After you’ve got a dozen or so, take a break for now (you’ll add more later), and review the whole list. Make two columns next to this list. Label one column ‘probability’ and the other column ‘impact’. Next to each risk, write down what you think the likelihood of that event occurring — just High, Medium, or Low. Nothing fancier than that. Same thing with impact — how bad would it be if this event occurred? What’s the impact?  Again, just High Medium or Low.

When you have a few minutes, you can structure this a little bit more by putting this in a table.  I like using Powerpoint or Keynote over Excel/Numbers for this stage.  By using Powerpoint’s cartoonish and colorful tables, I tend to stay oriented to the fact that I’ll be communicating these risks (or some of these risks) later on.  If I use Excel for this, I tend to get overly analytical and detailed.  It starts to become more of a math problem vs something that I will be communicating to others.


(click to enlarge)

Keep in mind, that it is very easy to over-design beyond the point that is useful to you right now.  And you want it to be useful to you right now.  At this point, you are creating a simple document that informs you in that brief moment of time that have to look at it.  You don’t want a document that taxes you right now.  It needs to give you a quick easily digestible and broad view of your risk picture.  If the document gets too complicated or goes into too much detail, you increase the likelihood that you won’t pick it up again tomorrow or in a week or in a month.

In an upcoming post, we’ll create a simple visualization tool, called a heat map, that can be very helpful in providing a profile of your risk picture.

Do you currently use a risk register now?  How did you create it?  How do you maintain it?

Companies in the long tail & information risk

I contend that at least half of the companies in the US and other industrialized countries are critically overexposed to IT & Information Management risk and that this population of highly vulnerable companies is primarily compromised of medium and small sized companies, aka SME’s (Small and Medium sized Enterprises).

The problem is that the techniques and approaches in the fairly fledgling field of IT risk management usually are developed from or apply to very large companies that differ significantly in scale from SME’s.

Often the IT risk management techniques envisioned for large companies don’t scale down to SME’s. For SME’s, quantities of analytical data, staffing, operational bandwidth are all in short supply.  Also, because of their smaller size, impacts such as total dollar loss from adverse information events such as hacking, malware, fraud, etc are usually lower than that of large companies and compromises, breaches, disclosures can be less newsworthy per event.  However, there are a large number of small and medium size companies.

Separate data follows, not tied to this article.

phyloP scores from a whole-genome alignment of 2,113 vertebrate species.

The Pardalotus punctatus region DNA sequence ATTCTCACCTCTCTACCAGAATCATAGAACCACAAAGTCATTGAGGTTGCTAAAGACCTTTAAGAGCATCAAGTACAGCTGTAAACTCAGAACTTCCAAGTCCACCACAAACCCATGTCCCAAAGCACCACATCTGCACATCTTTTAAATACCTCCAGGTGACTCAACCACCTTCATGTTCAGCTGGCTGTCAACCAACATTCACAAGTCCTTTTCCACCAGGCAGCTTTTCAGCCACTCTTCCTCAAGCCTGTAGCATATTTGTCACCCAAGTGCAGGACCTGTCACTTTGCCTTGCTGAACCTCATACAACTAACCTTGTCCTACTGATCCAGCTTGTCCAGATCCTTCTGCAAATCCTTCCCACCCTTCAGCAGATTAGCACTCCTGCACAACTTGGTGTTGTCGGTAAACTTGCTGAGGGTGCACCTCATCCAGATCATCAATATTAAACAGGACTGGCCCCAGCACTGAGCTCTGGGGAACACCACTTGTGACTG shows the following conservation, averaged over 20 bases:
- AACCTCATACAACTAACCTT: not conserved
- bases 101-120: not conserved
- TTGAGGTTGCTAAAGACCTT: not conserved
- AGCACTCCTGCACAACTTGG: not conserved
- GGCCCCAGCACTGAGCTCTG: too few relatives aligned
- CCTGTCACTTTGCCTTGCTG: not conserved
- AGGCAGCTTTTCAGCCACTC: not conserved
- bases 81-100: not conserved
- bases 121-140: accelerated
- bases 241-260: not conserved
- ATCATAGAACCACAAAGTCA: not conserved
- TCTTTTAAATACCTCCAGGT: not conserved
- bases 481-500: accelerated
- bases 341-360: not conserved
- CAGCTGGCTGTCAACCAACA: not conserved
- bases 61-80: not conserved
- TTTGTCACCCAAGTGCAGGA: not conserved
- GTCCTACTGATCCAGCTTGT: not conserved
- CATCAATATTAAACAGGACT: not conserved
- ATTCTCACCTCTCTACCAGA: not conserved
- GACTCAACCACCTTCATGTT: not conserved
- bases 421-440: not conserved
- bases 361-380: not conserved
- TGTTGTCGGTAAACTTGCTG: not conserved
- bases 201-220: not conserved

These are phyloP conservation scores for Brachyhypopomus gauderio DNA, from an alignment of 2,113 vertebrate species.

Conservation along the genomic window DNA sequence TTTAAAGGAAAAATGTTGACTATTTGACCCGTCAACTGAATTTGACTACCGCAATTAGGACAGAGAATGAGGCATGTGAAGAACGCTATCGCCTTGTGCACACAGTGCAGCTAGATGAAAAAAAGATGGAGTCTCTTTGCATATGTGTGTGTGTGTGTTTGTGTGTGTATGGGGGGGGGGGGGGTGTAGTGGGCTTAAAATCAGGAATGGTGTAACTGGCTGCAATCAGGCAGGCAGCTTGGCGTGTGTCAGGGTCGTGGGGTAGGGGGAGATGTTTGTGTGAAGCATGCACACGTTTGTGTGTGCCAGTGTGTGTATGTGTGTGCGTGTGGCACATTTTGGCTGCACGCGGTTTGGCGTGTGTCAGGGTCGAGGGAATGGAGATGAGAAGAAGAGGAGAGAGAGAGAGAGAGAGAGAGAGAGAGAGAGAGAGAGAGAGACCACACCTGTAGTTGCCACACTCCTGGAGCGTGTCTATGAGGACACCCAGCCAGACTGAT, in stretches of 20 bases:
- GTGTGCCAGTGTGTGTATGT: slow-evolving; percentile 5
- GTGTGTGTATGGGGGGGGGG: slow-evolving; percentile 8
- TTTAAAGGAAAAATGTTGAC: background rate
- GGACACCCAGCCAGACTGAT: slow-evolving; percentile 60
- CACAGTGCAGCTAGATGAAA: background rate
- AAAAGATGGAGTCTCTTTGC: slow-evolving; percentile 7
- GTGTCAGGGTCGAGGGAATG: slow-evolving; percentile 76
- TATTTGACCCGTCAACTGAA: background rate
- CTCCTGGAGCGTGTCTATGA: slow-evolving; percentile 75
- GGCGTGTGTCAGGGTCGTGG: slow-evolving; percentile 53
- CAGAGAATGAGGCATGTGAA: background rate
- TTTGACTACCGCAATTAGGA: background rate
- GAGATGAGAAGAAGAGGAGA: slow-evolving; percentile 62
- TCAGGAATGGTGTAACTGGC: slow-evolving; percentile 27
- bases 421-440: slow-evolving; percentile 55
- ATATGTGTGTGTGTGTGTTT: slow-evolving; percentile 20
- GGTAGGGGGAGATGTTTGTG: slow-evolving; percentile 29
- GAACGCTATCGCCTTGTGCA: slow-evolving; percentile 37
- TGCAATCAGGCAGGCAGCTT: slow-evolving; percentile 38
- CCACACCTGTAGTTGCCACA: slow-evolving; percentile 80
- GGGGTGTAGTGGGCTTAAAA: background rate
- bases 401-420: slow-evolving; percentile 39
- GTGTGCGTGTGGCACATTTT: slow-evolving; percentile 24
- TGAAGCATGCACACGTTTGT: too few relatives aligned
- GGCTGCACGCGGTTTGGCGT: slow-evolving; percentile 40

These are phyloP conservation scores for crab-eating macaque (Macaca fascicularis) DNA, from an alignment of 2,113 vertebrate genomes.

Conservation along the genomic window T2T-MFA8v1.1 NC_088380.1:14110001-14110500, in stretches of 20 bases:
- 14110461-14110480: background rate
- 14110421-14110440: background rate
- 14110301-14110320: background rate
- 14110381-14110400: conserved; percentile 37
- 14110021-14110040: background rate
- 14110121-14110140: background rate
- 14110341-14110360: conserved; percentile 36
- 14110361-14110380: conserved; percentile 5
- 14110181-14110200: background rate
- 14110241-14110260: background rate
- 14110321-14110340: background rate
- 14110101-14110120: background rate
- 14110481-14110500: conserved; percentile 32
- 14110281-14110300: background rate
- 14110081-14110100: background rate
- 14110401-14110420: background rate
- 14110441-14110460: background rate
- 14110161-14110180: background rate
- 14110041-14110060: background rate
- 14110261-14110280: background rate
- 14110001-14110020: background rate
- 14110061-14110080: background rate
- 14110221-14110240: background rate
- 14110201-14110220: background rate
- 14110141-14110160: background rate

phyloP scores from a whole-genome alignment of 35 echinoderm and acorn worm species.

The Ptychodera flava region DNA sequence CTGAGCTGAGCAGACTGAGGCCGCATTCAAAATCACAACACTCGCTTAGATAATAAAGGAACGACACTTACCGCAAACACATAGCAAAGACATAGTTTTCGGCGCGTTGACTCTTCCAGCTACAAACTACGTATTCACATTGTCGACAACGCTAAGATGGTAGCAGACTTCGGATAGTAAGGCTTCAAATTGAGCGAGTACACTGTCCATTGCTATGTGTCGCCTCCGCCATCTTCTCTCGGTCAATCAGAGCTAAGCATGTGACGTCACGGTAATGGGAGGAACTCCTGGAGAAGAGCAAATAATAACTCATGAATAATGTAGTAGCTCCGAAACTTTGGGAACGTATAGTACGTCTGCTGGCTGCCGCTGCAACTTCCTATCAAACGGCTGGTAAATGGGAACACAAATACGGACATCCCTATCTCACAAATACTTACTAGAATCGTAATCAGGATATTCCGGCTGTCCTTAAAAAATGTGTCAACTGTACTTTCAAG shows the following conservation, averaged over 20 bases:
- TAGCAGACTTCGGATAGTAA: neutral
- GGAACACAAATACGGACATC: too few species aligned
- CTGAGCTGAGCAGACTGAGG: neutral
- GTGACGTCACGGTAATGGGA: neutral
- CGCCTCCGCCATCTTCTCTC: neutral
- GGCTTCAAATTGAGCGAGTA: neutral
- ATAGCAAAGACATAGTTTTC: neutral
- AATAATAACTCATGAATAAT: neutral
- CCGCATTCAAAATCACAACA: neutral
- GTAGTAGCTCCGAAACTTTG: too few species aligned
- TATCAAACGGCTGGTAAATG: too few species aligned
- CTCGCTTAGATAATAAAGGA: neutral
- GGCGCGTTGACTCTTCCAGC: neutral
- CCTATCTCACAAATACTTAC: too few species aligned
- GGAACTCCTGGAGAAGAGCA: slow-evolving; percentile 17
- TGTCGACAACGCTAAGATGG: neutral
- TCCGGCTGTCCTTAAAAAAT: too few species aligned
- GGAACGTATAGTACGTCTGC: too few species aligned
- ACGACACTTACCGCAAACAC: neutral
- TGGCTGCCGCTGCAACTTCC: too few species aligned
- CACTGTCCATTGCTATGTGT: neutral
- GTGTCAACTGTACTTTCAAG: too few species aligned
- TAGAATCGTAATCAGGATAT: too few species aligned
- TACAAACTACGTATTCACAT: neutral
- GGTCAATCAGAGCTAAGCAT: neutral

It turns out that company sizes in industrial countries follow the Zipf distribution where a few very large companies coexist with a lot of much smaller companies.  This is a similar distribution to what Chris Anderson popularized in his Wired magazine article The Long Tail in 2004.  For example, Anderson talks about the record industry historically focusing on the revenue generated from hits (few in number but large in revenue) and missing the fact that there were many non-hit songs generating substantial revenue when viewed in aggregate.  Similarly, there are a few really big companies and a lot of smaller companies.   This high number of smaller companies (like the number of non-hit songs) is the part known as the long tail.  And this is the part suffering the overexposure to information risk because of a lack of tools, methods, and shared approaches between companies.


The challenge is that many of the information risk management techniques and processes used by the relatively few very big companies don’t work well for smaller companies.  This is due largely, but not entirely, to resource constraints of smaller companies.   Staff in smaller companies frequently wear multiple hats and are eyeball-deep in sales, innovation, marketing, infrastructure development, and management of risk is often down the priority list.

As a whole, we end up with part of the population, the few large companies, with reasonable IT risk management capabilities and the other part, the medium and small companies, with poor IT risk management capabilities.

For the sake of argument, say that half the working population is in the few very large companies and the other half is in many small and medium size companies.  Oversimplifying a bit, this means that half of the working population are in companies able to manage risk and the other half are in companies that can’t.

What can be done to enhance the capability of that half that currently can’t manage information risk effectively (or at all)?  What can we do to provide small and medium sized companies risk management tools that are pragmatic and implementable? We need techniques and mechanisms and to share learned experiences in performing risk management in small and medium sized companies.

Do you work in a small to medium sized company? How do you address IT risk management? What other reasons do you see for lack of IT risk management in medium and small sized companies?